by Randall Bartlett
Canada turns 150 years old in a few short weeks, and it looks like the party that’s been going on for a while isn’t going to stop any time soon. Indeed, in the three quarters starting in Q3 2016, real GDP in Canada has experienced average quarterly growth of 3.5% annualized - a solid performance by any measure (Chart 1). To put this in perspective, growth in the US has been a more modest 2.2% over the same period. Mind you, some of the Canadian strength reflects a rebound following the negative economic impact of last summer’s devastating wildfires in Alberta. But recent growth has been more broad-based than we’ve seen in a while. And with @NowcastCanada tracking 2.0% annualized growth in Q2 2017, this above-trend print is helping to put the Canadian economy on track to hit 2.6% real growth in 2017 – the strongest advance since recovering from the Great Recession. Meanwhile, the U.S. economy is on track to advance by 2.2% this year – not bad but nowhere near the pace of its syrup-sipping cousin to the north.
But the party can’t last forever. Eventually, parents come home and take the fun stuff away. Indeed, markets are now speculating seriously that the Bank of Canada Governor Stephen Poloz will start to pull the trigger on interest rate hikes sooner than later. What was once an event expected to take place well into the distant future, it has now become a near-term reality. Indeed, because of the stronger-than-expected economic performance in Canada, the Institute of Fiscal Studies and Democracy (IFSD) has moved up its expectation for the Bank’s first rate hike to January 2018. And other forecasters are even more hawkish than that. The reason is clear. By most measures, the output gap in Canada is closed or very close to it, while the labour market continues to surprise on the upside. That means it’s just a matter of time until wage growth and inflation start to edge higher (Chart 2). This is this line of thinking that has compelled the U.S. Federal Reserve to continue gradually hiking interest rates, and this same logic is likely to start to migrate northward as the year progresses.
Indeed, the impending Bank of Canada hiking cycle comes at an interesting time. Only a few years ago, the housing markets of Calgary, Vancouver, and Toronto were at the top of the Bank of Canada’s list of financial system vulnerabilities in Canada. However, with the drop in oil prices, the Calgary housing market very quickly fell off the Bank’s radar. Then came the Vancouver market, which slowed following the introduction of a foreign-buyers’ tax in the summer of 2016 (although it has since regained some ground). This was soon followed by measures introduced at the federal level in the autumn of that year. Then, to put the icing on the national housing market cake, the Government of Ontario introduced 16 new measures in April 2017 to cool the Ontario housing market, but most specifically that of the Greater Toronto Area (GTA). And it appears to have had its intended result, as both residential units sold and the average sale price of existing homes in the GTA pulled back aggressively in April and May of 2017 (Chart 3). Taken together, these numbers suggest that we may finally be getting the cooling in the Canadian housing market that economists have been anticipating for some time.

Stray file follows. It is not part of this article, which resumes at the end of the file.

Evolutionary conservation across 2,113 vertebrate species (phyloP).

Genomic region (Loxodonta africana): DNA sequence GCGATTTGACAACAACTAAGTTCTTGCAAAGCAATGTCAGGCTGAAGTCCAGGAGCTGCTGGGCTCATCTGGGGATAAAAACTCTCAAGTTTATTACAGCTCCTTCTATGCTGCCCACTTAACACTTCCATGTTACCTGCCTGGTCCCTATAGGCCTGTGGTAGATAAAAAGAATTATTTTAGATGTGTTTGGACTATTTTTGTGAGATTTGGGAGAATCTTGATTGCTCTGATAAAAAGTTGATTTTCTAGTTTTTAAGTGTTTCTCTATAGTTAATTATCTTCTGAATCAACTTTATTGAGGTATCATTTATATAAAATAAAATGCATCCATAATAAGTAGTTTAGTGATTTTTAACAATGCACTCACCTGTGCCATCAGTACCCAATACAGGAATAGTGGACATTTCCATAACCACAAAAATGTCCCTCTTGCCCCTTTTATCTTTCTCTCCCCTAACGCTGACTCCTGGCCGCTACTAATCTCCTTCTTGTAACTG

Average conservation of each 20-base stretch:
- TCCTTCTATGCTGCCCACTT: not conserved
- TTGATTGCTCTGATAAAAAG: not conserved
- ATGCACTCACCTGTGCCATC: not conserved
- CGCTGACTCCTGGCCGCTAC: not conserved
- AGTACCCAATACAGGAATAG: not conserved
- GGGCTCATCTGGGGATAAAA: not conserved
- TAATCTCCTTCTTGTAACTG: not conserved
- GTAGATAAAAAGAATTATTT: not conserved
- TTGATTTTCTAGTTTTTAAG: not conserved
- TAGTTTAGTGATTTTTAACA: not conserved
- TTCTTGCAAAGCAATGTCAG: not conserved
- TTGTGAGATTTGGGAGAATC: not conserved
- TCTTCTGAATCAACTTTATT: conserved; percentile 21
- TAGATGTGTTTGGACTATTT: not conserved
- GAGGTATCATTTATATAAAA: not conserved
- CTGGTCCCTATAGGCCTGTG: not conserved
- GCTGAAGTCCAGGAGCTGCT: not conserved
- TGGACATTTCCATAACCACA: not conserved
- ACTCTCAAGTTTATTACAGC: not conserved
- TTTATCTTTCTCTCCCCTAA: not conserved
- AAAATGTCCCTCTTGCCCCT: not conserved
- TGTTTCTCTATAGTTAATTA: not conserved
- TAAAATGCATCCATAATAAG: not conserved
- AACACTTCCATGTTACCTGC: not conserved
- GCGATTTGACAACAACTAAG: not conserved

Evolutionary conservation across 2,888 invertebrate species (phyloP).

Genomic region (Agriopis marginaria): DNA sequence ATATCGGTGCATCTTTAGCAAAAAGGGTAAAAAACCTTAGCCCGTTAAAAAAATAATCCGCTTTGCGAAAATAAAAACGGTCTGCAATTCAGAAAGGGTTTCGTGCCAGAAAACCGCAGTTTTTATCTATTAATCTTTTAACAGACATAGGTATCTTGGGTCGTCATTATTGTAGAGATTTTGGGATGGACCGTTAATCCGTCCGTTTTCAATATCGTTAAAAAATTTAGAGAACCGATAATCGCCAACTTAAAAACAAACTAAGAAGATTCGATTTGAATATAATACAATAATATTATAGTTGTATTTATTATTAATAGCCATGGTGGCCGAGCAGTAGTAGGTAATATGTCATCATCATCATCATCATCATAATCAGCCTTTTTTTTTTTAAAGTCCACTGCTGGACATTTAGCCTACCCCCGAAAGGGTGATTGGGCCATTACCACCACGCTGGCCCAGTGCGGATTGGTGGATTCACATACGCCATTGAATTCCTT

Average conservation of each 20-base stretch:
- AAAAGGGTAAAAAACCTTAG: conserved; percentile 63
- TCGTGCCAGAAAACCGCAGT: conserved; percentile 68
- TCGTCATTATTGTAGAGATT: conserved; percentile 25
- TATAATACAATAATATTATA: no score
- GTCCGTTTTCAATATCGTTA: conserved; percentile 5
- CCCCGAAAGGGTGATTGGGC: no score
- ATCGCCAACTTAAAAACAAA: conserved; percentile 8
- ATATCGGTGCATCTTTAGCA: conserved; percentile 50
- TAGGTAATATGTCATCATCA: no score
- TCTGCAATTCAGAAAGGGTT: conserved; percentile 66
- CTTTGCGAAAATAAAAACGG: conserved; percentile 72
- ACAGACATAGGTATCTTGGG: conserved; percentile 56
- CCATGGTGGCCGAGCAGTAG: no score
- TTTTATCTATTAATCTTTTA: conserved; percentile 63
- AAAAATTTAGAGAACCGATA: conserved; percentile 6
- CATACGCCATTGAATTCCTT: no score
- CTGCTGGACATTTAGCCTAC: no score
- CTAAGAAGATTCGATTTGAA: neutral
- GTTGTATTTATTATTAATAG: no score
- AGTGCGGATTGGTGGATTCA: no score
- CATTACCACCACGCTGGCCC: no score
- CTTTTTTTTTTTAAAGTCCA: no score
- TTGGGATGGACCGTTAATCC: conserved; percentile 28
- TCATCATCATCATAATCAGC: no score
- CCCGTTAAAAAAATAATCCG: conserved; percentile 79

So, with residential investment expected to pull back as a driver of growth going forward, the relevant question becomes: Can the Canadian economy continue advancing at its current break-neck past and, if so, what will the drivers be? In the near term, household consumption is expected to remain a contender, but it too should slow along with the impending moribund advance in housing wealth (Chart 4).
Fortunately, with the U.S. economy forecast to post some decent growth numbers over the next couple of years (see Table A), the long-anticipated and nearly-abandoned rotation away from housing and consumption toward trade and investment is likely to begin. Indeed, if the recently-announced renegotiation of the North American Free Trade Agreement (NAFTA) doesn’t turn into an absolute circus (don’t hold your breath in anticipation of a positive outcome), Canadian exports should advance in line with economic activity stateside (see Chart 5). This is likely to lead to an increase in hiring until capacity becomes so constrained that it requires renewed business investment. And while higher imports to support this strength should dampen the gains somewhat, this is an all silver-lining outlook. It’s a virtuous cycle that was elusive until recently, but now seems to be within reach, as long as cooler heads prevail in the good ole US of A.
However, it should be noted that, in the aggregate, the gains to trade and business investment aren’t likely to be enough to fulling offset the weakness in consumption and residential investment. As a result, real GDP growth is expected to slow after 2017, as the Bank of Canada hikes rates and the Canadian economy comes back down to earth. Indeed, even the economic impact of the federal government’s infrastructure plan is likely to be so drawn out that it won’t produce much short-term bang for the buck (see Chart 6). As such, the positive output gap that is likely to characterize the Canadian economy in 2017 is forecast to gradually shrink over the next five years (see Table B). But for now, Canada, let’s party like it’s your 150th birthday. Because it’s 2017.